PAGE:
I'm relatively new to Haskell and I realize I might be swimming against the stream here, but nonetheless, I'll ask:

Say I have a short Haskell script:

import Data.List.Split (splitOn)

main :: IO ()
main = do
  let orders = splitOn "x" "axbxc"
  putStrLn $ head orders

If I used only standard functions I could compile this with ghc <script.hs>. Because I depend on the split package to provide the splitOn function, the compilation fails.

Now, I have no difficulties setting up a cabal project with a project.cabal and a Setup.hs file in order to get this to actually compile. However, this feels like a lot of extra boilerplate for a standalone script.

So, is there a way to compile a single .hs file against some external package? Something similar to what in Python would be done by pip install something, "installing the package into the interpreter", i.e. is there a way to install extra packages "into ghc", so that I for instance only need to provide some extra linking flag to ghc?

4 Answers 4


The Cabal equivalent of the Stack script in bradrn's answer would be:

#!/usr/bin/env cabal
{- cabal:
build-depends: base
            , split

import Data.List.Split (splitOn)

main :: IO ()
main = do
  let orders = splitOn "x" "axbxc"
  putStrLn $ head orders

The script can be run with cabal run, or directly by giving it execute permission. If need be, version bounds can be added as usual to the build-depends on the top of the script.

(Note this isn't literally a solution without Cabal, as doing this with GHC alone, even if it is possible, wouldn't be worth the trouble. In any case, it certainly avoid the boilerplate of needing multiple files.)


If you use Stack, the simplest way to do this is to write a ‘Stack script’, which is a Haskell file with a description of the required packages in the first line (really an invocation of stack specifying the appropriate command line arguments). An example (slightly modified from the docs):

$ cat turtle-example.hs
-- stack --resolver lts-6.25 script --package turtle
{-# LANGUAGE OverloadedStrings #-}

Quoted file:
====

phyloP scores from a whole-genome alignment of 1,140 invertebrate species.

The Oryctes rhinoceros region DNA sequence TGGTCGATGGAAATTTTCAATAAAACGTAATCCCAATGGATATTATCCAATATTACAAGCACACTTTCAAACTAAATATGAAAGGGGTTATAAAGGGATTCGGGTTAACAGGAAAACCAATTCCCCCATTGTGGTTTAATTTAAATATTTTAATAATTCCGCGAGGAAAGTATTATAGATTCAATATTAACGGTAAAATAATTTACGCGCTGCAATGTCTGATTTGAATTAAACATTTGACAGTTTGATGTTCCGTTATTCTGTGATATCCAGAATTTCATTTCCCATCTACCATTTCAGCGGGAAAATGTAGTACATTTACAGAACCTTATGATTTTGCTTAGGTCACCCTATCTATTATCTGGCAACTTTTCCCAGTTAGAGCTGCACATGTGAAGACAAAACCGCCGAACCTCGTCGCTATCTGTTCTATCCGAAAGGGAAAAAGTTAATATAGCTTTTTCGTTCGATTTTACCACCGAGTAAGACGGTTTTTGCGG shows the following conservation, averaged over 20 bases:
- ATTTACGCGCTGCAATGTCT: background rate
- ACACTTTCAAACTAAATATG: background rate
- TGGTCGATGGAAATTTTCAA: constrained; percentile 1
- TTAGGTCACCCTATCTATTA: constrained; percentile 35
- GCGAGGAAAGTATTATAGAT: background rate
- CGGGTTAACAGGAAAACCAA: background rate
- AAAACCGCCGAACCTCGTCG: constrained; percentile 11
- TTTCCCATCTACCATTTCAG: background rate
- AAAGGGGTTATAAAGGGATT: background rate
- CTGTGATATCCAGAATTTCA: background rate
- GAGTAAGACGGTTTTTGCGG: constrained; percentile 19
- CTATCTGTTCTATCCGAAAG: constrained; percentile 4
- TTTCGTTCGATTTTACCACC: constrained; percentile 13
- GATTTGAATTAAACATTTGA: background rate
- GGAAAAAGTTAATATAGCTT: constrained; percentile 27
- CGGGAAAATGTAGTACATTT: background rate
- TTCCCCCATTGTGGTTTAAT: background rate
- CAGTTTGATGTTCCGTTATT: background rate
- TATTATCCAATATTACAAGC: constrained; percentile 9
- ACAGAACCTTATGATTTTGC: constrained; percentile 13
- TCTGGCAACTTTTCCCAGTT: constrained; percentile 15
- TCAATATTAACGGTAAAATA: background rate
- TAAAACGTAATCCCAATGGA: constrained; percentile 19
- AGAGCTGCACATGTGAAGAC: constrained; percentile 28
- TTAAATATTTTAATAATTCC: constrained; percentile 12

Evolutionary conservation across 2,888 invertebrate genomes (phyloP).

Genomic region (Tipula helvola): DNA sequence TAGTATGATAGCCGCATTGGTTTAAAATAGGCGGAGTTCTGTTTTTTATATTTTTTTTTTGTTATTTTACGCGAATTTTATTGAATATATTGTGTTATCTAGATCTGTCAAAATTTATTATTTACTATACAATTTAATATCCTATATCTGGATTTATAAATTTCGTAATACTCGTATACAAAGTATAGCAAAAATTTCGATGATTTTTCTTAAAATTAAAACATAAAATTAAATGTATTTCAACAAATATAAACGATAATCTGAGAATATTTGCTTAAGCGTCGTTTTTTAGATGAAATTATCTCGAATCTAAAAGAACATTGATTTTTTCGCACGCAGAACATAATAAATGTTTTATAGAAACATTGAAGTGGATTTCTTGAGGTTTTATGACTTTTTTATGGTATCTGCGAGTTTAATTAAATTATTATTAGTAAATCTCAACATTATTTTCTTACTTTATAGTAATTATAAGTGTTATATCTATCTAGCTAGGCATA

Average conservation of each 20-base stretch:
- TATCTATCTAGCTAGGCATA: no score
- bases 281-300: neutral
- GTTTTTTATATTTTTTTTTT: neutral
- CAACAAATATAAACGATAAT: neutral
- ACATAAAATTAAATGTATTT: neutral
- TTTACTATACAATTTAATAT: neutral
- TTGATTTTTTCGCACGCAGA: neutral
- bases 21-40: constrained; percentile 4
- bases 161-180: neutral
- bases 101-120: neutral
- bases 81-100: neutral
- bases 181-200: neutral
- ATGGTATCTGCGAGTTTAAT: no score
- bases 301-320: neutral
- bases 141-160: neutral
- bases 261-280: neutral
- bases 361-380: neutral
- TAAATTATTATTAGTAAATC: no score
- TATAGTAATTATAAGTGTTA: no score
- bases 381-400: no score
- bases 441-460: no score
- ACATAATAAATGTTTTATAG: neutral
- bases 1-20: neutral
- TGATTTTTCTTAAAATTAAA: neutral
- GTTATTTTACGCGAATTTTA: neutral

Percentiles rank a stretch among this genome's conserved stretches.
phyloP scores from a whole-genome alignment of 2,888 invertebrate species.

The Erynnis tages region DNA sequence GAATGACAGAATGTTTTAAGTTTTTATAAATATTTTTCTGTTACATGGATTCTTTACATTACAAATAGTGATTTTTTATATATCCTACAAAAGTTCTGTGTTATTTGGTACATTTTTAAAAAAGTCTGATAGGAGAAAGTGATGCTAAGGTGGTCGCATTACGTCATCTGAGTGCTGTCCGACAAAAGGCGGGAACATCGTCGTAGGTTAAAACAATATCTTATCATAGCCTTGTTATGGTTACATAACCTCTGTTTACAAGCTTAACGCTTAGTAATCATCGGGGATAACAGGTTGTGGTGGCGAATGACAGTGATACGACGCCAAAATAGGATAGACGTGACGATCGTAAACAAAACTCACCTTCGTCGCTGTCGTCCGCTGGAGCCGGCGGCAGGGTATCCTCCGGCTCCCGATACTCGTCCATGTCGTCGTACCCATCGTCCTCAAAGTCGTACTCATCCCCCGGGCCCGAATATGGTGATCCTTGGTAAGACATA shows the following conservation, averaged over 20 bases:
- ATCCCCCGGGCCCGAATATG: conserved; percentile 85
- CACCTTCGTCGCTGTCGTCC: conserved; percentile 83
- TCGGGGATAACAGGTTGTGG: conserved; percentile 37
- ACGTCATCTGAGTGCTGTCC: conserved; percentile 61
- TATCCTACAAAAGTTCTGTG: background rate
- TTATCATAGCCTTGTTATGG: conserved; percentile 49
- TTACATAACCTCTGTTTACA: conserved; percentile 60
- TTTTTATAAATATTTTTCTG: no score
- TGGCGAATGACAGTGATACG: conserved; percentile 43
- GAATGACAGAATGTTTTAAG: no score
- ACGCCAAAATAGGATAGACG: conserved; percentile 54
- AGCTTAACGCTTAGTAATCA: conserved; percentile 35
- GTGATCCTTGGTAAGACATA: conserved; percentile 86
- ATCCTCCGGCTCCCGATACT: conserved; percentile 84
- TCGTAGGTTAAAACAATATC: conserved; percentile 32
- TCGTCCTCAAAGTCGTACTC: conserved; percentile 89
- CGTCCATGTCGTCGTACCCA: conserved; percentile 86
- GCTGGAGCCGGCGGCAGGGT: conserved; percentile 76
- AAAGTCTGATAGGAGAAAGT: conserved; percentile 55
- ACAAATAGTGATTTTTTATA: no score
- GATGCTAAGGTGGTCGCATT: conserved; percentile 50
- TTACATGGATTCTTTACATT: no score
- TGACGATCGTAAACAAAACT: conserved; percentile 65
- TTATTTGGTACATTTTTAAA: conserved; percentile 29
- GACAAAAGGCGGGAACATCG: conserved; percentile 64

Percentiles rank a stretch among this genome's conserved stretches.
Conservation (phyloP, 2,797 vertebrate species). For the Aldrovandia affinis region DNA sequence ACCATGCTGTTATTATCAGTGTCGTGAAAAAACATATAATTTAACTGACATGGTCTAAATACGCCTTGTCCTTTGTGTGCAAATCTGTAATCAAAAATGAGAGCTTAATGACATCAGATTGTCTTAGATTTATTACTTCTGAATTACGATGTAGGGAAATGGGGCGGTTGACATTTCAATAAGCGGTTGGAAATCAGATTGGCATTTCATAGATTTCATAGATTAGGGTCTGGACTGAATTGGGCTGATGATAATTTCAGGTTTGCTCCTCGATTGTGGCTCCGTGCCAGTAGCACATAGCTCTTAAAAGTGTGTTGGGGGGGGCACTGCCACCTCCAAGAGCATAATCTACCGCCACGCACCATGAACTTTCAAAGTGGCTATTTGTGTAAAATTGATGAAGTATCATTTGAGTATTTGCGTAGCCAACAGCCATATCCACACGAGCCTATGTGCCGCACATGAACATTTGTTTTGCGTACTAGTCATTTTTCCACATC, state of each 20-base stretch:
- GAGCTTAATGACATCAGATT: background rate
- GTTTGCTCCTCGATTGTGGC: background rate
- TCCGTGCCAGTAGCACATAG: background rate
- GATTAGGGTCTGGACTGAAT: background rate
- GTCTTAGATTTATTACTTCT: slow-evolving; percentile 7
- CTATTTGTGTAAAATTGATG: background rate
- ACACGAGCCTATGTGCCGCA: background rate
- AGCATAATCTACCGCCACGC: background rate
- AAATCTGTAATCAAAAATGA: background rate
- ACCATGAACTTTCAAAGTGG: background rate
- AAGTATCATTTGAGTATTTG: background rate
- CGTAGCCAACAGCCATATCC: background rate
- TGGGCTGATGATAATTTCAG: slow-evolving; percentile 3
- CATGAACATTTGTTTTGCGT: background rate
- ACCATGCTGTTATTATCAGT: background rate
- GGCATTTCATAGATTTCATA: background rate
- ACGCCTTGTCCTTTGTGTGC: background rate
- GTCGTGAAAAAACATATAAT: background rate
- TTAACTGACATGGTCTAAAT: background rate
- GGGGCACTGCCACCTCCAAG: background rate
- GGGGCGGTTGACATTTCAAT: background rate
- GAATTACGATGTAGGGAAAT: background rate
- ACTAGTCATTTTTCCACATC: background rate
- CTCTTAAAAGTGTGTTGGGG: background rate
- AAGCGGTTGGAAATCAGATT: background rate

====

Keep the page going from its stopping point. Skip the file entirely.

import Turtle
main = echo "Hello World!"
$ stack ./turtle-example.hs
Completed 5 action(s).
Hello World!
$ stack ./turtle-example.hs
Hello World!

This script uses the turtle package; when run, Stack downloads and builds this dependency, after which it is available in the script. (Note that the second time it is run, turtle has already been built so does not need to be rebuilt again.)

As it happens, the --package command in Stack is not limited to scripts. It can be used with other Stack commands as well! For instance, to compile your program, you should be able to run stack ghc --resolver lts-16.27 --package split -- -ghc-options your-program-name.hs. And stack ghci --package split will give you a GHCi prompt where you can import Data.List.Split.

(Note: This answer focuses on Stack rather than Cabal, simply because I don’t know Cabal very well. However, I believe all this can be done using Cabal as well. For instance, I do know that Cabal has something very similar to the Stack scripts I mentioned above, though I can’t remember the syntax just at the moment.)

EDIT: See @duplode’s answer for how to do this with Cabal.

  • 1
    I have added the Cabal equivalent in a separate answer.
    – duplode
    Commented Jan 2, 2021 at 15:50
  • Thanks, that's perfect!
    – Bendik
    Commented Jan 2, 2021 at 17:25
  • 1
    Thanks @duplode! I’ll edit a reference to that into my answer.
    – bradrn
    Commented Jan 3, 2021 at 0:09